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fhall for ever admire and adore the Divine Wirdom, in the Conduct and Disposal of those yerý Things about which we now are most perplex’d.

But I find my self concerned to subjoin to this Preface, already too long, something in Defense of that which will first occur to the Reader in the following Treatise. For in the Opinion of a Learned Writer, whatever, has been or can be faid concerning the necessity of a Divine Red velation, may be easily confuted in very few words. He confesses, that there is great ground of Hope and Probability, that God may vouch farc

j he says, that yet it does not from hence at all follow, that God is obliged to make fuch a Revelation: For then it muft needs have been given in all Ages, and to all Nations, and might have been claimed and demanded as of Justice, rather than wifbt for and desired as of Mercy and condescending Goodnefs.

To which I answer, that my Reasoning does not proceed upon the Justice of God only, but principally upon his Mercy, and jointly upon the confideration of his Honour, his Holiness, and all the Divine Attributes. - But I know nothing in the World, which any Creature can claim or demand as of strict Justice from God. St. Paul in his Epistle to the Hebrews tells them, God is not unrighteous to forget your work and labour of Love, which ye have. Shewed towards his Nume, in that ye have ministred to the Saints, and do minister. Heb. vi. 10. But did he thereby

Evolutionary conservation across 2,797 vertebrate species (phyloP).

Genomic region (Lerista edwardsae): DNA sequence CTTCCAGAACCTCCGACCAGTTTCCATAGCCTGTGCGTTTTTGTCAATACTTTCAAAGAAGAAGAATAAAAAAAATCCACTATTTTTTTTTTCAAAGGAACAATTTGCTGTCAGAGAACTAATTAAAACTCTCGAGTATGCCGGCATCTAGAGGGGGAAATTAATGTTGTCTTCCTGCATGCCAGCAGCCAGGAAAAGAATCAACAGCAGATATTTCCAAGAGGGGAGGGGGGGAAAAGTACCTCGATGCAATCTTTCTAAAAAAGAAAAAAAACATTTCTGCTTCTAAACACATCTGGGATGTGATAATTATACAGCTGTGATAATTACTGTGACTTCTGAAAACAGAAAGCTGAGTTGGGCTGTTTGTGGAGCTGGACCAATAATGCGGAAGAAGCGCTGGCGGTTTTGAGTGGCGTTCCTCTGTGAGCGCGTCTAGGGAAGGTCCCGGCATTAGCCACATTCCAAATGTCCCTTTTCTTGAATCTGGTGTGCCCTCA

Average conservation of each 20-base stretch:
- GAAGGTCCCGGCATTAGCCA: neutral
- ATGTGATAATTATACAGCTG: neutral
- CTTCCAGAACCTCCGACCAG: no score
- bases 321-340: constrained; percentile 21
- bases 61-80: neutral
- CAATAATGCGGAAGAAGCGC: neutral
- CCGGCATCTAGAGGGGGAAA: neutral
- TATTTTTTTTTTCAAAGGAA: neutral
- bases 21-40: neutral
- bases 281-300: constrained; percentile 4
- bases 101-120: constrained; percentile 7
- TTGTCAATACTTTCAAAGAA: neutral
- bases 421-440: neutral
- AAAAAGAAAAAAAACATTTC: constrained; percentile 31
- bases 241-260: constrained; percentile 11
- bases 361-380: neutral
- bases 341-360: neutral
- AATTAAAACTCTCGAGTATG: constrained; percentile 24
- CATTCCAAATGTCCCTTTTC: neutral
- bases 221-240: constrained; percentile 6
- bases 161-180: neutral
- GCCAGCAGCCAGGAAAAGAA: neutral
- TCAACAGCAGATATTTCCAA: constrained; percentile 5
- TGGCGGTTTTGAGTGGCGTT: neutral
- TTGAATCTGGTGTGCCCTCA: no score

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warrant

warrant them to claim and demand as of Justice a Reward due to their Charity? To clţiin and demand any thing of God is Language unknown in Scripture, and allowable neither according to Revealed nor Natural Religion. The Juftice of God is indeed understood with reference to his Creatures, and is implied and concerned in all his Proceedings with them. But, if we may presume to say, that God is obliged to do, or not to do'any thing; the Obligation is not to his Creatures, but his own Infinite Perfections oblige him to act, or not to act in such cases. He must a&t consistently with his Justice and Mercy, and every other Attribute, that is, confiftently with himself

, and suitably to his own Divine Nature. If we believe not, get i he abideth faithful, he cannot deny bimself, 2 Tim. ii

. 13. But will any Man therefore claim and demand of him, as of Justice to keep his Word, and perform his Promite? God is declared in Scripture to act for his own fake, for his Name sake, and for his Word and Promise fake, Ifai. xliii. 25. xlviii. 9. Pfal. cv. 42. Afts xiii. 23. And his Creatures are secure in his Infinite Justice and Veracity, and Honour and Goodness; but none can plead any Right or demand Justice of him, upon any account, which would be Blasphemy to imagine. We could therefore argue with no certainty concerning Divine Revelation, or any other Blessing to be vouchfafed to us, if we could be assured of noching from hini, but what we can in strict Jultice demand. But from the consideration of

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the Divine Attributes, and of the condition of Mankind, we have the greatest Reason not only to hope, but affuredly to conclude, that God would not leave Men wholy destitute of Revelation.